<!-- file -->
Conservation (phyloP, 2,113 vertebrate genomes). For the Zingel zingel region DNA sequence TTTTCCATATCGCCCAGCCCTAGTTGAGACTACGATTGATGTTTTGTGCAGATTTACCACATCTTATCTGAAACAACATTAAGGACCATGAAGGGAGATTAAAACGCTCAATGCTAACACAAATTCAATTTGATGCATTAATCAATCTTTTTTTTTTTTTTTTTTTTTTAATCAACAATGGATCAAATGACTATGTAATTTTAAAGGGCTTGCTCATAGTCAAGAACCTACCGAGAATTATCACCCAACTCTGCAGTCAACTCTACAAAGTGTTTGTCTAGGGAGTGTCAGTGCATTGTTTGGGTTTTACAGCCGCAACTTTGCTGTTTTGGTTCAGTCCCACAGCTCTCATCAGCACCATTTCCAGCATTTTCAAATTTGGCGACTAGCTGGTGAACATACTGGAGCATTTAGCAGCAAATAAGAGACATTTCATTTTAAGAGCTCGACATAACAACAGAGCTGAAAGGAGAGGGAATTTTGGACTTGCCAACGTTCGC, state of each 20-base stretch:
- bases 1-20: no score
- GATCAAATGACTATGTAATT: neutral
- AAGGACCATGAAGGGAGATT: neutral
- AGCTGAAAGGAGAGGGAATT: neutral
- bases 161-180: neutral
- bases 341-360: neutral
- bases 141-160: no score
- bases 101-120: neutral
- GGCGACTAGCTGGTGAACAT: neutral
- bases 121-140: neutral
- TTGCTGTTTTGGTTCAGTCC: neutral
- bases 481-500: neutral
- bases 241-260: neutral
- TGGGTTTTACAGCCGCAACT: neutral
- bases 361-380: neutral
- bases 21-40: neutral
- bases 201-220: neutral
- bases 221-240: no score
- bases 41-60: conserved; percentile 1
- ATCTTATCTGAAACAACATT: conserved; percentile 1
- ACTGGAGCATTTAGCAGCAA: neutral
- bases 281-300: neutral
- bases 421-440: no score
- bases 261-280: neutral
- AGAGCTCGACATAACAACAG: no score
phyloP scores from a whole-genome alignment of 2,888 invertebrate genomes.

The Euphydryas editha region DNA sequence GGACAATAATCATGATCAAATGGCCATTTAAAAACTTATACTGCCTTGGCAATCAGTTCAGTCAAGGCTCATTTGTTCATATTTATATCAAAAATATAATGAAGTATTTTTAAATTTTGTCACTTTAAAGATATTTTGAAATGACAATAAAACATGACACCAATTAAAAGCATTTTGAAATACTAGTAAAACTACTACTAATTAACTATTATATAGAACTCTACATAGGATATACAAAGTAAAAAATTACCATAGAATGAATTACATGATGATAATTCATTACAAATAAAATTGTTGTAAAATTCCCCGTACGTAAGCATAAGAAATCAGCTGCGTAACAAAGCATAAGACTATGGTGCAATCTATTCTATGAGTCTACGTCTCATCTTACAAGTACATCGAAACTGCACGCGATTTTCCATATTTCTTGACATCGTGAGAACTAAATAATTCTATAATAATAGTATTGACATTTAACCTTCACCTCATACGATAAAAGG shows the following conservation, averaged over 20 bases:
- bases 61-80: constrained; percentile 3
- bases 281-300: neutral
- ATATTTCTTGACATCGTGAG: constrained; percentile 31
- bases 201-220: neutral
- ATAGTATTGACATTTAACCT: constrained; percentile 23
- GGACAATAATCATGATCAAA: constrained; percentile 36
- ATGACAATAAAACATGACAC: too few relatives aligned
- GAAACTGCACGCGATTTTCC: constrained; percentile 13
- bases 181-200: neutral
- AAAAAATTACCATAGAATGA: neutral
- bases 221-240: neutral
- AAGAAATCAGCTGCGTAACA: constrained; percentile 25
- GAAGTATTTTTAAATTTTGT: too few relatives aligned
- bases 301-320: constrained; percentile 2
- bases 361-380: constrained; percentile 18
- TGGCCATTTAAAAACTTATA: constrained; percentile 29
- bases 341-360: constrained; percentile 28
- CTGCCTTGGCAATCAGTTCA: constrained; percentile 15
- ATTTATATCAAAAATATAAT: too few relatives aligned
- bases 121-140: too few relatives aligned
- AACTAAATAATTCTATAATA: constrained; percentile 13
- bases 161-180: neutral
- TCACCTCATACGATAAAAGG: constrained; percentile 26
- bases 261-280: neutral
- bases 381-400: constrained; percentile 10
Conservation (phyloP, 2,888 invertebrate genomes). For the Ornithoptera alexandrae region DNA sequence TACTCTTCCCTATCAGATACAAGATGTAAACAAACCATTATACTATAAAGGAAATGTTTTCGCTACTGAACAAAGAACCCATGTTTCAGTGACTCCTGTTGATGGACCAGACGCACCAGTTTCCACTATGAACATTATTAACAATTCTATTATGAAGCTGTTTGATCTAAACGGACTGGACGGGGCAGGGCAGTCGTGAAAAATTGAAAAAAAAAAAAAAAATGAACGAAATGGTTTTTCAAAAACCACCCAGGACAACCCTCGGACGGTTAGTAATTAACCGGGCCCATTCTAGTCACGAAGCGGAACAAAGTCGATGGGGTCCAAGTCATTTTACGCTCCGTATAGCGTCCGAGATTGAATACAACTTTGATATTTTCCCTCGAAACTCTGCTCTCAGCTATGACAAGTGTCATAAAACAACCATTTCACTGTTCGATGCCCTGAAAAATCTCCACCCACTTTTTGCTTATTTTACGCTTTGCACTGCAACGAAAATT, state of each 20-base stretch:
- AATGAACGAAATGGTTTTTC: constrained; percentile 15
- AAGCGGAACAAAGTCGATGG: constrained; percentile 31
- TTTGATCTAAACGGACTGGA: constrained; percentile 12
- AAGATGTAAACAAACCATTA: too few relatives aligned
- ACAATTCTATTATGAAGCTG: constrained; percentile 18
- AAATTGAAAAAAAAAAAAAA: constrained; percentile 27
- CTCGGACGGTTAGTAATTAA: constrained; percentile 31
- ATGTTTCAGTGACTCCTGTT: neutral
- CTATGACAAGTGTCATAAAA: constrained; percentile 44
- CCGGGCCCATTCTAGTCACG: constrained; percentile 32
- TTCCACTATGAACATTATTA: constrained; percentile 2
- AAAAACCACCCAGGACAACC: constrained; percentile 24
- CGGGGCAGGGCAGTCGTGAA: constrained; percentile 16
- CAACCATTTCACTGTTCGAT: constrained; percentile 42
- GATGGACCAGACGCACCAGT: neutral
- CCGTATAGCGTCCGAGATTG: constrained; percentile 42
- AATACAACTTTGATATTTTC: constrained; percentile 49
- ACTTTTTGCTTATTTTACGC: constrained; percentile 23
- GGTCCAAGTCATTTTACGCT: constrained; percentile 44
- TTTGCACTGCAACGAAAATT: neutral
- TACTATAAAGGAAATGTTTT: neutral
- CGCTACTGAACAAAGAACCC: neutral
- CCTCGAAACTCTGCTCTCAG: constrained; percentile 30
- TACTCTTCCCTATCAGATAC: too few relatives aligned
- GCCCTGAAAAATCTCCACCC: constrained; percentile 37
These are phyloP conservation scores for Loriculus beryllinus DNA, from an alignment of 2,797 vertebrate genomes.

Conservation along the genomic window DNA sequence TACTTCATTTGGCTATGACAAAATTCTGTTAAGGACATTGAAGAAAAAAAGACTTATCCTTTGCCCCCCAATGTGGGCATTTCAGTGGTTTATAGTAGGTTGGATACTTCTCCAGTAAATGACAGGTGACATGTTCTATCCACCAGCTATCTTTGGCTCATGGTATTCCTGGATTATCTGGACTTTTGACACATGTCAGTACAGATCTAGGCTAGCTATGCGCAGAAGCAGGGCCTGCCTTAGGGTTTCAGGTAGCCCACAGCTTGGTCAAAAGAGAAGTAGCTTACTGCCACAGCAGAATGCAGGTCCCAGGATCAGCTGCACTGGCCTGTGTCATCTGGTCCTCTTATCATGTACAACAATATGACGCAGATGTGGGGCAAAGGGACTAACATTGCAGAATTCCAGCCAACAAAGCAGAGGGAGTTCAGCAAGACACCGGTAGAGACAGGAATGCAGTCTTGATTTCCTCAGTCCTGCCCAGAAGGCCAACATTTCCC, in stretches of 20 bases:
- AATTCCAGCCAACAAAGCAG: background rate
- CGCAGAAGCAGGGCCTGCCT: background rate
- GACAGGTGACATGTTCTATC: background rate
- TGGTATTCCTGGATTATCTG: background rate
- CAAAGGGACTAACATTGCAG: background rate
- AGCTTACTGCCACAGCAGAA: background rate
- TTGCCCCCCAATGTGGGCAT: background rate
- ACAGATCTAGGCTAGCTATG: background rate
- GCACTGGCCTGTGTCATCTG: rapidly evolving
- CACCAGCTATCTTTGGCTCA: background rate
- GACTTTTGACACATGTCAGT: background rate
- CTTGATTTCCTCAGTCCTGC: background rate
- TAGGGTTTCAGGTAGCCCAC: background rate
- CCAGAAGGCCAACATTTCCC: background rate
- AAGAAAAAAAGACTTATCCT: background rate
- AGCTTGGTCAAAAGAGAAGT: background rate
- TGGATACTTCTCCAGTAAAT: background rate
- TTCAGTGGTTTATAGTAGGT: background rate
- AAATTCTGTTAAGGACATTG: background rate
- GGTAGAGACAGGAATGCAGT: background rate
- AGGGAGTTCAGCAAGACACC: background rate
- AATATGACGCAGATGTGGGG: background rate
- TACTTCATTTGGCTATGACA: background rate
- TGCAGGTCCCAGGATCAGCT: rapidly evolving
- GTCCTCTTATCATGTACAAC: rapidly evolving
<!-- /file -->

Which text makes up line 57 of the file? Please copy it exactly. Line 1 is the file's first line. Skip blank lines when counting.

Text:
- TTTGATCTAAACGGACTGGA: constrained; percentile 12